Pacemaker properties within cortical networks have been identified in slice cultures of the mouse neocortex, which reveal synchronized spontaneous activity propagating as a wave from a ventrolateral pacemaker region (Lischalk et al., 2009). However, activity originating from this ventrolateral region is itself often triggered by preceding activity in the septal nuclei (Conhaim et al., 2010). These spontaneous waves occur in organotypic slice cultures between E18 and P12 and show prominent developmental changes in their transmitter dependence and propagation patterns (Conhaim et al., 2011). Both in vitro and in vivo studies have shown that synchronized spontaneous activity in the neocortex during the late embryonic and early postnatal phase often depends on gap junctional coupling (Yuste et al., 1995; Kandler and Katz, 1998; Owens and Kriegstein, 1998; Sun and Luhmann, 2007; Yang et al., 2009) with a contribution of neuronal, connexin-36 containing electrical synapses (Dupont et al., 2006; Wagner and Luhmann, 2006; Hanganu et al., 2009; for review see Uhlén et al., 2015). A role of gap junctions, including connexin-36, has also been demonstrated recently in the generation of spontaneous depolarizations in human fetal cortex during the second trimester of gestation (Moore et al., 2014). Computational studies have shown that gap junction-coupled networks can produce a wide range of spontaneous activity patterns (Kepler et al., 1990; Sherman and Rinzel, 1992; Bennett and Zukin, 2004; Tseng et al., 2008; Uhlén et al., 2015). However, for the interpretation of experimental studies using gap junction blockers it should be noted that some compounds are not very specific and have a number of side effects, such as inhibiting NMDA receptors (Chepkova et al., 2008) or voltage-gated calcium channels (Vessey et al., 2004).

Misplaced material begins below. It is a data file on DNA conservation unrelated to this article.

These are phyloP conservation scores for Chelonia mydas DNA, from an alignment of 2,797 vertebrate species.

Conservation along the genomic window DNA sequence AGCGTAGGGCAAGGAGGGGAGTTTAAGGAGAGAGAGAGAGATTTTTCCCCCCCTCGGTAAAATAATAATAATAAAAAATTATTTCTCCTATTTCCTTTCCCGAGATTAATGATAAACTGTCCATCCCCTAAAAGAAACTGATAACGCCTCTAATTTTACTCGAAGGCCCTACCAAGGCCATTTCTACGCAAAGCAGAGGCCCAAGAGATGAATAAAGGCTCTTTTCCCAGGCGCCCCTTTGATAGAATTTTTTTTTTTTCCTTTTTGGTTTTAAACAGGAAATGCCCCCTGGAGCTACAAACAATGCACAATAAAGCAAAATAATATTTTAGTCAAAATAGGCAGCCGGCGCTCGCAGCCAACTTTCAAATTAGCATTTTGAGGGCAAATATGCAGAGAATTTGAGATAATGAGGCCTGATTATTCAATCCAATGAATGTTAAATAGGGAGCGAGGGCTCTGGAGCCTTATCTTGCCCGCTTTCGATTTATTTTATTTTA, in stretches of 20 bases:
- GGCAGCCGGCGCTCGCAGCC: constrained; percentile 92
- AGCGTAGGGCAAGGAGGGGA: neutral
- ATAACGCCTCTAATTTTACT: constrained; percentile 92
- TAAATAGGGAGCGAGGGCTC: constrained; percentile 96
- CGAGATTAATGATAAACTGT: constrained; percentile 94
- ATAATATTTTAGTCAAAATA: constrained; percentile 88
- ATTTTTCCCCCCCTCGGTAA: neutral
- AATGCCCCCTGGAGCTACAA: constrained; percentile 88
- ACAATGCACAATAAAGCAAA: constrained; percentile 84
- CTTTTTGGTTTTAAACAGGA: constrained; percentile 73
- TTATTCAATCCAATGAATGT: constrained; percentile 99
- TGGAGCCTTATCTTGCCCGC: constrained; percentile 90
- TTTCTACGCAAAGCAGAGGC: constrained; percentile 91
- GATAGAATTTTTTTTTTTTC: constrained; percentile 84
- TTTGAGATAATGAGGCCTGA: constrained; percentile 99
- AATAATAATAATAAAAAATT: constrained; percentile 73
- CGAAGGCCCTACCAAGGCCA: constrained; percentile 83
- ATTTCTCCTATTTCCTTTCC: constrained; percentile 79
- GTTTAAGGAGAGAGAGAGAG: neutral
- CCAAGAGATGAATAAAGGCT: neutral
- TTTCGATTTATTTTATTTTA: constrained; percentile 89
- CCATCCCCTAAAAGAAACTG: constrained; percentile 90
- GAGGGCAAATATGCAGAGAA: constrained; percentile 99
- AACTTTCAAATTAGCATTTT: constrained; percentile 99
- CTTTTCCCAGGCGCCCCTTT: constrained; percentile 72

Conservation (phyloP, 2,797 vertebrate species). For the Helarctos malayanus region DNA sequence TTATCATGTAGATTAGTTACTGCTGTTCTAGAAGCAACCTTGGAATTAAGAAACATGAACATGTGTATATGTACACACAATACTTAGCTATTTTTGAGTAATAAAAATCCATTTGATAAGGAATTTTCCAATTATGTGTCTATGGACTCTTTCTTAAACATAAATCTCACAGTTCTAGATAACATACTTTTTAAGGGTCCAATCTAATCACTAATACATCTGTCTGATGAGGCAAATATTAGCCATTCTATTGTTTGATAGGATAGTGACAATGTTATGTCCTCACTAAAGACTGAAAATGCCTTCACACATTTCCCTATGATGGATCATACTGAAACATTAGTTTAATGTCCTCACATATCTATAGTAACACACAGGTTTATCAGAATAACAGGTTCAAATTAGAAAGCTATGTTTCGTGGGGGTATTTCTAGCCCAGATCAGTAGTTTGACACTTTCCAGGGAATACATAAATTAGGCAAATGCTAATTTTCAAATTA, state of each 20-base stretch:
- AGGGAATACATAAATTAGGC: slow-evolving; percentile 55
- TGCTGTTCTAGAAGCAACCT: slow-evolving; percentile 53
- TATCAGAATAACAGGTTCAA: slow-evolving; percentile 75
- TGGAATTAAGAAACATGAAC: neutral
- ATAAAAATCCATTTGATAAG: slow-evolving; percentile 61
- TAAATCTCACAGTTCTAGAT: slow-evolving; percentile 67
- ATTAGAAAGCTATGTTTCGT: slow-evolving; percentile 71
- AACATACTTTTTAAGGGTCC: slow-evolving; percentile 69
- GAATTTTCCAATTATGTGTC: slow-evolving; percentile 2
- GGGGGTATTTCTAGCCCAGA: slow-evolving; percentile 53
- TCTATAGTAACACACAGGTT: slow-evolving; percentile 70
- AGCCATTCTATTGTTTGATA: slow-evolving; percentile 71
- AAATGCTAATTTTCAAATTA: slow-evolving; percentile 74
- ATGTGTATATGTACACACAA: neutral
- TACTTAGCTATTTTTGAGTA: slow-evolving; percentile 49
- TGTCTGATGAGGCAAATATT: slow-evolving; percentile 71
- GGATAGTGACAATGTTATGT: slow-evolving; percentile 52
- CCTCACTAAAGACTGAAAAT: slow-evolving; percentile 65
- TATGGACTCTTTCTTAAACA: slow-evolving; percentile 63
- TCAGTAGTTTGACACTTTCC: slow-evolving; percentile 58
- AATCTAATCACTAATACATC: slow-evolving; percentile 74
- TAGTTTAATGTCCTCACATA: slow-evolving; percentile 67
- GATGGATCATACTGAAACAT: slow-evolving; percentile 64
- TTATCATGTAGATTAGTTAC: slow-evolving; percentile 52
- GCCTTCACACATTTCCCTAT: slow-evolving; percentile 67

It remains to be studied in more detail whether developing neocortical neurons possess intrinsic pacemaker properties to generate and drive distinct synchronized activity patterns (Luhmann et al., 2003; Sun et al., 2012). Hyperpolarization-activated cyclic nucleotide-gated (HCN) channels constituting the molecular substrate of hyperpolarization-activated current (Ih) could potentially fulfil an important functional role (for review see Bender and Baram, 2008), as e.g., clearly demonstrated for thalamic relay neurons expressing HCN channels (for review see Pape, 1996).